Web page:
The evening was pure awesomeness: Delain, Sonata Arctica and Nightwish that drove for over 5 hours the Diamond Ballroom into a shark frenziness.

Delain opened her act with “Sucker Punch”, followed by “Army of Dolls”, “Get The Devil Out of Me”, “Turns The Lights Off” and “We Are the Others”and the feature song “Sing to Me” with Marco on their playset.

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What a great performance from the band, I was meh based on their album (because their sound is maybe too electronic and not enough heavy) but they were definitively sounding heavy. Charlotte voice is definitely refined and is simply awesome.
The next act was played by Sonata Arctica opening their act with “Wolves Die Young” and pursuing with some of their best songs such as “The Cage”, “Dont Say A Word”, “Last Drop Falls”, “Full Moon”, “The Misery”.

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Oh yeah, to have some of the best powerful metal ballads sang by Tony and guitar riffs was simply awesome. Finally came the “plat de resistance” with Nightwish. 90 minutes of pure joy with the entrance of Nightwish with “Shudder Before The Beautiful”, followed by a scan of their 20-years of discography re-exploring some classics like “Wishmaster”, “Ghost Love Score”, “Nemo” as well as some more obscure to me like “I want my tears back”, “Lips are Still Red” (because I skipped Nightwish Annette-era) to several songs of their latest album such as

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That was a blast! After all these years, I finally able to watch Nightwish and Sonata Arctica live performing as well as Delain. It was some of these life experience that you said worth the money.

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[Symphonic/Gothic Metal] Rhenium – Rise Above the Sea (EP)

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Internet and social media has opened the possibility for small artists and solo projects to have a much greater exposure than ever. Even more, through crowdsourcing it gives life to projects that otherwise would have kept dormant in a drawer because records labels would have deemed such project was not worthing a risk taking, as small as it can be.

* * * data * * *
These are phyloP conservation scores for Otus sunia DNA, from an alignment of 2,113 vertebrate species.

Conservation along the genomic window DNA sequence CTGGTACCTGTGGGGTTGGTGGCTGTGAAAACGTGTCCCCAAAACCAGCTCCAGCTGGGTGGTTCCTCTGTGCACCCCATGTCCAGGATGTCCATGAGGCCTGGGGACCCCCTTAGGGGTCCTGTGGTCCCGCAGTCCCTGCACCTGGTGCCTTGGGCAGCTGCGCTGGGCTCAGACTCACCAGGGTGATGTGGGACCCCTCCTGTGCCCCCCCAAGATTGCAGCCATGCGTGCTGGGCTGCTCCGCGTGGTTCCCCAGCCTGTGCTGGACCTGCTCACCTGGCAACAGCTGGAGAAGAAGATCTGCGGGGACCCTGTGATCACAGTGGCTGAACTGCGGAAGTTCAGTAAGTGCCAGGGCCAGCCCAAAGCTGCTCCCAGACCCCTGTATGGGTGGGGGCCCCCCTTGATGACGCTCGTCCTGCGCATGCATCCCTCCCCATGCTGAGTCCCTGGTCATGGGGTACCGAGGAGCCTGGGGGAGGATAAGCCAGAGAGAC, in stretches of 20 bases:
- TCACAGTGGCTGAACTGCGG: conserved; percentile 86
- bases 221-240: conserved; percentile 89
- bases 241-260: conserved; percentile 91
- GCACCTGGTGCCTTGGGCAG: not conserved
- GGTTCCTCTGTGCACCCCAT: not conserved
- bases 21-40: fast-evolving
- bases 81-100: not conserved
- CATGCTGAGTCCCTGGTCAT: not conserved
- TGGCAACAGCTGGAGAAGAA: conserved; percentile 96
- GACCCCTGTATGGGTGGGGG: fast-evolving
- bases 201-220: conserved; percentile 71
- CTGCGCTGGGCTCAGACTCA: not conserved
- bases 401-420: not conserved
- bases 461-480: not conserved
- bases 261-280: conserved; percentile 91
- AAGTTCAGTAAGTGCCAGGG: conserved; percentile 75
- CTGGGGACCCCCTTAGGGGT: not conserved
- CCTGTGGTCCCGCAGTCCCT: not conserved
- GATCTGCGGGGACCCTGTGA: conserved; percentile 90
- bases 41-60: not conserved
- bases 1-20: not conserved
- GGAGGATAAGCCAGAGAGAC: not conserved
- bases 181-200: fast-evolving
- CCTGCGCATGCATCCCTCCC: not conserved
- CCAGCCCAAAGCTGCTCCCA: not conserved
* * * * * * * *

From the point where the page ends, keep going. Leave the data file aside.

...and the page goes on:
I support good music by buying my albums (digitally most of the time because it removes the issues of S&H and storage on a media with a physical lifespan), attending local gigs and buying merchs (Tees and physical CDs) and sometimes trading a cup of Starbucks latte for supporting a band through Bandcamp or Indiegogo.
Rhenium is one of these bands I have supported through crowdfunding. A band? I may just say a one-person band impersonated by Christina Pucci, aka Christina Rhenium from Milton Keynes, UK. A similar one-band project as recently illustrated by Myrkur, a Danish black metal one-female-fronted band that has been buzzing around for death threats she received from some piece of shit.
Christina has been able to collect enough funds to work on her project and just delivered her first EP “Rise Above The Sea”. For a one-person project, it is a nice discovery to try.
It is a six-tracks EP using synths, guitars and drums giving a nice gothic metal feel, with a slow and heavy tempo but also very minimal sound to it. In times where some symphonic and gothic metal bands maybe sensory overloaded it is always welcome.
The tracklist is nice and very accessible, making easy for a neophyte to get introduced to Gothic Metal without being rebutted. Christina’s voice is nice but still has room for improvement, especially considered in a market that is saturated with a lot of female-fronted metal bands. Some numbers advanced estimate about 500+ bands, so it can be a very competitive market if Christina decides to make a living from Rhenium. But for a start and considered it is a one-person project, it is a good start.
Check out her video and her playset in ReverbNation.

If you like, please show support to Christina and purchase her EP coming out this month.

 

[Sciences] International Stroke Conference 2016 – Day 2 & 3